Some funeral services seemed a bit rushed. Crematoriums usually allow 30 minutes for each service, though some allow longer. In contrast, Josefine arranged a full day celebration of her husband’s life. Five friends helped prepare the land for his grave.
The Natural Death Centre is a charitable project which provides independent funeral advice in the UK. The centre provides information on all types of funeral, but is particularly helpful for those who wish to have an inexpensive, family-organised, and environmentally friendly funeral.
Funerals can be expensive. The person who died may have had a pre-paid funeral plan or an insurance policy to cover the costs. The costs may be covered with funds from the deceased person’s bank account or building society, or from the estate. If there is no money to pay for the funeral, the local council can arrange and pay for a simple funeral. If relatives are claiming benefits, such as Income Support, they may be able to apply for a funeral payment from the Social Fund to cover the cost. The Criminal Injuries Compensation Scheme may also refund the cost of reasonable funeral expenses. A few people we talked to had received help with the costs involved.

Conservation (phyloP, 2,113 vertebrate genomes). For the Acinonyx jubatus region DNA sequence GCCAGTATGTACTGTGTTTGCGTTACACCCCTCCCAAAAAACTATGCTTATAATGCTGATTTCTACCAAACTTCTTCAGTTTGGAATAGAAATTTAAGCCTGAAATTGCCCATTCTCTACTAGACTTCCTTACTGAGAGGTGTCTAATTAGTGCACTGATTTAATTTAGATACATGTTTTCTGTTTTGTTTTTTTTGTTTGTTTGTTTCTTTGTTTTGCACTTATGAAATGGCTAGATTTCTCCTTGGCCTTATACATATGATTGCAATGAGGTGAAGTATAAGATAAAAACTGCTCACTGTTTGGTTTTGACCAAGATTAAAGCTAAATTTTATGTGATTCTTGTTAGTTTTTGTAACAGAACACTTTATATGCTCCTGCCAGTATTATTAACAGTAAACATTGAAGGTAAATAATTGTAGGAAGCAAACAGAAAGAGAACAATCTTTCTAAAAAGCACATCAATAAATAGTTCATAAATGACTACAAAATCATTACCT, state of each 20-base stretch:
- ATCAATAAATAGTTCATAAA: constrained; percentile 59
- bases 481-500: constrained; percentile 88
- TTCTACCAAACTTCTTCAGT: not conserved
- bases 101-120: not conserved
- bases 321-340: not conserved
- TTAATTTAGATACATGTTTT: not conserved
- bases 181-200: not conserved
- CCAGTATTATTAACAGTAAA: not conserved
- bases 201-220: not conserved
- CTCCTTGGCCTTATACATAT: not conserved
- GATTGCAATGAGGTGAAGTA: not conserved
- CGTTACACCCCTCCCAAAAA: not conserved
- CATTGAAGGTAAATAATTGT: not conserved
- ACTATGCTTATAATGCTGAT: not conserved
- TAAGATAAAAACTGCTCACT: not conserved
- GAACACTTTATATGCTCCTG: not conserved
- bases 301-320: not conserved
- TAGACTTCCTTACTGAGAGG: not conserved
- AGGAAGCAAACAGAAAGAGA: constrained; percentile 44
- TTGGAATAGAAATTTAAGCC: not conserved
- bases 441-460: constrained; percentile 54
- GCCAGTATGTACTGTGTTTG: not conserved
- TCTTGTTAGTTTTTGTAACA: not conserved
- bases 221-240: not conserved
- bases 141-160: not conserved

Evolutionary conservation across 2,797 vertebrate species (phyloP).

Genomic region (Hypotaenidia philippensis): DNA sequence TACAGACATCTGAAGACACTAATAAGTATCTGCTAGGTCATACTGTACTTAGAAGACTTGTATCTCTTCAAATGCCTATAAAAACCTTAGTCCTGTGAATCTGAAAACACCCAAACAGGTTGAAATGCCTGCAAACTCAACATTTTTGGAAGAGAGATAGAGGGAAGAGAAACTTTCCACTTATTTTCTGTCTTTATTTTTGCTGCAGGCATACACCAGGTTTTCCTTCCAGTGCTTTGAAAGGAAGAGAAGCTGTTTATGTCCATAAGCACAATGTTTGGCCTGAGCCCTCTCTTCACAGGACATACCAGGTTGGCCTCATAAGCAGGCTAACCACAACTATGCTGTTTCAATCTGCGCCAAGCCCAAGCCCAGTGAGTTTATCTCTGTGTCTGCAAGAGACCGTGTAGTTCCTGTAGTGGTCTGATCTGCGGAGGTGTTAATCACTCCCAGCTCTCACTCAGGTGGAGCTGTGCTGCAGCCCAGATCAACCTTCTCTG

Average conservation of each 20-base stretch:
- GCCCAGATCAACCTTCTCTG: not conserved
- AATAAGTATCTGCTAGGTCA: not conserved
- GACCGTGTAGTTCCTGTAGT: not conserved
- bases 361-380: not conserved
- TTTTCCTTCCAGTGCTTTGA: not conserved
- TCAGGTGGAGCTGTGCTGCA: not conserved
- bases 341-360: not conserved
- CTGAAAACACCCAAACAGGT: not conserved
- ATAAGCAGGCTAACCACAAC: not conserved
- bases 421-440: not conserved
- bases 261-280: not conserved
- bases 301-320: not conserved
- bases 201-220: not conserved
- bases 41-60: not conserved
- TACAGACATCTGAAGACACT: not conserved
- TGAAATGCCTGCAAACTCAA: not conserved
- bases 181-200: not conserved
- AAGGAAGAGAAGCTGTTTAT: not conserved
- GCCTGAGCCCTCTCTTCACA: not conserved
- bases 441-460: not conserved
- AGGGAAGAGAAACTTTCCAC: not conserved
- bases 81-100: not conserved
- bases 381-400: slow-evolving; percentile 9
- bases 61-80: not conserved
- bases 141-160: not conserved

After the funeral people usually had a gathering which they called a wake, or a celebration, or a reception. These varied according to where they were held and how many people came. Carole had planned to have a gathering of friends in the golf club but so many people were at the funeral that they had to more or less taken over a restaurant. Sally's mother’s wake was held in a local hotel. Jocelyn and his family and friends held a memorial service for Ed in Ireland and then they had wake at the house, which went on for about two days. Michelle said that, after her mother’s funeral, they held a beautiful reception overlooking the beach.

Last reviewed May 2019.

Last updated October 2011.